Photo credit: MGM.
It's hard to believe that Debbie Reynolds has been gone for four years now. Her death on Dec. 28, 2016, just days after her daughter Carrie Fisher suddenly passed away, was more heartbreak than most of us could bear, but fans are so lucky to have the incredible work Reynolds left behind.
She was not only a triple threat when it came to performing, she was also someone who appreciated the art of dance. The Debbie Reynolds Studio, established in 1979, housed generations of dancers perfecting their technique or rehearsing a show. Professional artists like Michael Jackson also saw the value in her performing arts studio — it's where he, choreographer Michael Peters and his assistant Vincent Paterson created "Thriller." That studio was sadly demolished in 2019 to make way for an apartment and retail complex, but the memories live on.
Her love of Hollywood history was also a big part of her legacy. She collected thousands of costumes and props that were housed at the Debbie Reynolds' Hollywood Motion Picture & Television Museum in Las Vegas. When she needed to sell that collection after her bankruptcy case in June 2009, no one in the entertainment industry helped her save the incredible collection. Most of it was auctioned off piece by piece to individual collectors, but what's remaining of her costume collection will be housed in the new Debbie Reynolds Conservation Studio at The Academy Museum of Motion Pictures set to open in Fall 2021 in Los Angeles.
Son Todd Fisher, who inherited his mom's remaining memorabilia collection feels this is a fitting way to represent Reynolds' legacy. "She would have wanted me to share these important artifacts with future generations," he told the New York Times. "So, as long as they are properly recognizing my mother for her contribution to this discipline, I agreed to provide access to whatever I have access to.”
She was always a pioneer and ahead of her time.
Debbie Reynolds' star-making role in 1952’s "Singin’ in the Rain" with Gene Kelly came at the age of 19. While she sometimes struggled through the long rehearsal process with Kelly, it was Fred Astaire, who mentored her throughout the shoot.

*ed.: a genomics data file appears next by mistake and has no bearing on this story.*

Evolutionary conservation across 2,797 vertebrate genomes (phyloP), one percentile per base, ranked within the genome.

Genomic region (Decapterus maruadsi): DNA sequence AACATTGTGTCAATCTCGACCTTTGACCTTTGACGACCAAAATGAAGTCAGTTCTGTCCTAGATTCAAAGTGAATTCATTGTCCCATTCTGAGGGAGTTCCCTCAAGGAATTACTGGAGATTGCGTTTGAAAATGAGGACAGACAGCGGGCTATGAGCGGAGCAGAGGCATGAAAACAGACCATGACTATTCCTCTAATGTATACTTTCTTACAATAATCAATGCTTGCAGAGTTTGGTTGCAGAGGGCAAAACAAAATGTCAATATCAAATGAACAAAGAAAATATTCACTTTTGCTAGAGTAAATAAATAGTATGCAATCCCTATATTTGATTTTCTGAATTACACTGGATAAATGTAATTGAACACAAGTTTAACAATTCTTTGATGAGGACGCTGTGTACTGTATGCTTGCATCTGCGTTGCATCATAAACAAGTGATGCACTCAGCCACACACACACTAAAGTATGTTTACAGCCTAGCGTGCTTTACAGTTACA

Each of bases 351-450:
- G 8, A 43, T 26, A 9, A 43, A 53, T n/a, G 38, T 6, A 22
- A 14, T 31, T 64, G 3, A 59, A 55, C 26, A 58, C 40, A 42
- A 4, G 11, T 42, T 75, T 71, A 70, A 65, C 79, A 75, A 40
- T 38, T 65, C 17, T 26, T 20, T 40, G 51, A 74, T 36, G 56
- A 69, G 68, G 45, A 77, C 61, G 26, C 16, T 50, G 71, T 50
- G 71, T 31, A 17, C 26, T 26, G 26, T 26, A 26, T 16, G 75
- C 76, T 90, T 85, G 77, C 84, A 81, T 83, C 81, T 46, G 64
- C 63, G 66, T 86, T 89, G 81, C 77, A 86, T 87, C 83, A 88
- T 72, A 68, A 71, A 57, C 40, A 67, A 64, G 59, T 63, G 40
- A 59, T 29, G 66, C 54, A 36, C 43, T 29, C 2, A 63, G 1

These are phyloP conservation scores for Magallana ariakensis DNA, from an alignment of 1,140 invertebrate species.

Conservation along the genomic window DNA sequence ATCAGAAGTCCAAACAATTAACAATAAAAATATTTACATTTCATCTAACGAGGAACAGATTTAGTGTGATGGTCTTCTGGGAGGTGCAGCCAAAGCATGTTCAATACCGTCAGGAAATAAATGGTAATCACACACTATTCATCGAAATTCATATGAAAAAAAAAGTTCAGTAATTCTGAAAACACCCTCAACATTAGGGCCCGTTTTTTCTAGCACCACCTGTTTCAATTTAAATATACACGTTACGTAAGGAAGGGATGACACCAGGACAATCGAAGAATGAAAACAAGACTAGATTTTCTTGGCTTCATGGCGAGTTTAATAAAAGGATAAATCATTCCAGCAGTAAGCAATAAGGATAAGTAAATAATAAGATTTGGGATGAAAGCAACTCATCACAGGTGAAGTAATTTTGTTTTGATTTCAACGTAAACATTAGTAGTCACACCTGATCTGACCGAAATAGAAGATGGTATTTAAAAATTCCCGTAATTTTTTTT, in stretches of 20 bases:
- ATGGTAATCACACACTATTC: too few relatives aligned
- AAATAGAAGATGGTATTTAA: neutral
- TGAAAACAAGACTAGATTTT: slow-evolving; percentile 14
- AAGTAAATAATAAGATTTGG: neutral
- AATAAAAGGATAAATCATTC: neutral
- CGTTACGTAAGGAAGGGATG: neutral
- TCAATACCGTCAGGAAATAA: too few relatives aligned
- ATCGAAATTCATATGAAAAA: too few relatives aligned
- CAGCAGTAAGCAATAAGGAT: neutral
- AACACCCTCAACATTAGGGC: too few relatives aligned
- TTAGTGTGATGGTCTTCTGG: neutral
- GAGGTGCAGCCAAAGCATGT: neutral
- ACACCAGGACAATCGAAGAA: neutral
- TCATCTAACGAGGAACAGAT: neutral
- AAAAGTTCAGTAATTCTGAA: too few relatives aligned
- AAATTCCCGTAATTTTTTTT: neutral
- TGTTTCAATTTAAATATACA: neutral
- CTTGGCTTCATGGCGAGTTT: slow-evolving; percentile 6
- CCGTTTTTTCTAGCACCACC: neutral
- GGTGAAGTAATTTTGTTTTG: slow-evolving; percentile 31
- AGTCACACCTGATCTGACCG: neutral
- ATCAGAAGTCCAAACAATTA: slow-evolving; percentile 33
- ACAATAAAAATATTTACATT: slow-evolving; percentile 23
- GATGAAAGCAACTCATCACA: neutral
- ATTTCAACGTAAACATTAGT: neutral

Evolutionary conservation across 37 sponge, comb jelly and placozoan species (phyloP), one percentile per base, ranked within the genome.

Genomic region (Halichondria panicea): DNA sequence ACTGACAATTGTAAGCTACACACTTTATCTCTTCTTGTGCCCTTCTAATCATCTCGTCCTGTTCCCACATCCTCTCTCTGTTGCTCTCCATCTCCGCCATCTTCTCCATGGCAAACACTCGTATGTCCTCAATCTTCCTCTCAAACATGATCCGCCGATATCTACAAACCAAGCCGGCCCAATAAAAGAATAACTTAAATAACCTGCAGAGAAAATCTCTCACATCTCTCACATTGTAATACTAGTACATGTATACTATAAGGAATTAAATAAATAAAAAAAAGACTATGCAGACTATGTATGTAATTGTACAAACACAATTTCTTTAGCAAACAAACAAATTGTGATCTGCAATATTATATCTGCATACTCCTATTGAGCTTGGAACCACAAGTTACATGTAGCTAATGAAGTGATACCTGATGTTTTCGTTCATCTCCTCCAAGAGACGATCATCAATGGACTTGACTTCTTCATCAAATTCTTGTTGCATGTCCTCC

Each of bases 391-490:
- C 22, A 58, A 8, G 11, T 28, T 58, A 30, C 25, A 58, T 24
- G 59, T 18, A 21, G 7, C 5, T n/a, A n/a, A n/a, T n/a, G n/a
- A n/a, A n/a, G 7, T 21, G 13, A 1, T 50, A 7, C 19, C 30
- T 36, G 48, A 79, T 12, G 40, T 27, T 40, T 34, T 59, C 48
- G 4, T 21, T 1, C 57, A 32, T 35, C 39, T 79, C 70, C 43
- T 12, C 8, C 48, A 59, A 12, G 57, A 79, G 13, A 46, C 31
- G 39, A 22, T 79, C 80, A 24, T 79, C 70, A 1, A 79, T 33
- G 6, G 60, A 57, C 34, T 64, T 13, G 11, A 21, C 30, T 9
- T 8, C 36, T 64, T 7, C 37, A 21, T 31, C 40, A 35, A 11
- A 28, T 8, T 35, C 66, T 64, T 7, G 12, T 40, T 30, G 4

“He was working on the soundstage next door to us, and he kept encouraging me not to be discouraged, not to cry, to keep practicing and to believe that I could do it,” she told The Hollywood Reporter. “He would let me watch him rehearse — he never let anyone watch him rehearse — so I could see how hard it was, no matter how great your natural talent.”
For dancers, she represented the artist who could do it all — from performing to teaching to running her own studio. Reynolds stayed at the top of her game years after Hollywood tries to tell a dancer they are done. She performed regularly in Las Vegas through 2015.
"I'll never retire. I'll always perform. It's the ham in me — I love to sing and dance,” she said.
Her legacy lives on in her body of work with an incredible library from the MGM heyday. Here are a few titles to add to your Netflix and Amazon list because they are too good to miss.
1950: "Three Little Words"
This film was her breakout role as Helen Kane, whose signature song was “I Wanna Be Loved By You.” Reynolds didn’t have a lot of dancing in the key scene, but you can see where her talent would come from in later films.
1950: "Two Weeks With Love"
This romantic musical could easily be the precursor to "Dirty Dancing" where two artistically inclined daughters, played by Reynolds and Jane Powell, head to the Catskills in upstate New York. Both daughters fall in love while at the resort.
Reynolds’ big scene with Carleton Carpenter features the song “Aba Daba Honeymoon,” which became a Billboard Top 5 hit.
1952: "Singin’ in the Rain"
This career-defining role not only brought her acclaim in Hollywood, but she also brought a female face to the tap world. While this was Kelly’s signature film, it helped establish Reynolds in Hollywood as a true star.
Even though she was not a trained dancer as a kid, Reynolds proved to be a terrific student and kept up with Kelly and co-star Donald O’Connor’s talents in the “Good Morning” number.
Also, take a look at the “Dream of You” number. You can’t take your eyes off of her in a sea of pink-swaddled chorus girls. It’s no wonder Kelly’s character couldn’t stay away from her.
1952: "Skirts Ahoy"
Even though Reynolds was uncredited in this film about a group of women who join WAVES — Women Accepted for Volunteer Emergency Service — during World War II in the United States Naval Reserve. She had a campy scene with Bobby Van in “Oh By Jingo,” which showcases Reynolds at her comedic best.
1953: "Give a Girl a Break"
If dancing with Gene Kelly wasn’t already enough, dance fans should commit the “In Our United State” number to their dance memories. Reynolds shared the "Balloon Dance" number with another dance legend, Bob Fosse. While so many only remember his talents as a choreographer and director, Fosse was a key player in the MGM musical days.
1955: "Hit the Deck"
There is nothing more All-American than sailors singing and dancing their way through a scene. Reynolds joined the military men singing “Loo Loo."
1964: "The Unsinkable Molly Brown"
Reynolds considered the film her personal favorite because she loved her character’s plucky spirit. Her dance talent was cemented in Hollywood by the 1960s and her comfortability with movement is seen in numbers like “I Ain’t Down Yet” and “Belly Up To The Bar, Boys.”
While this is only a short list of the films she made, it’s a tribute to the legacy she left behind in the dance world. Reynolds knew she grew up in a special time and Hollywood and she was forever grateful for that opportunity.
“It was the era when they would take an unknown girl and make a star of her overnight,” she explained to The Hollywood Reporter. “I was lucky. God was very good to me.”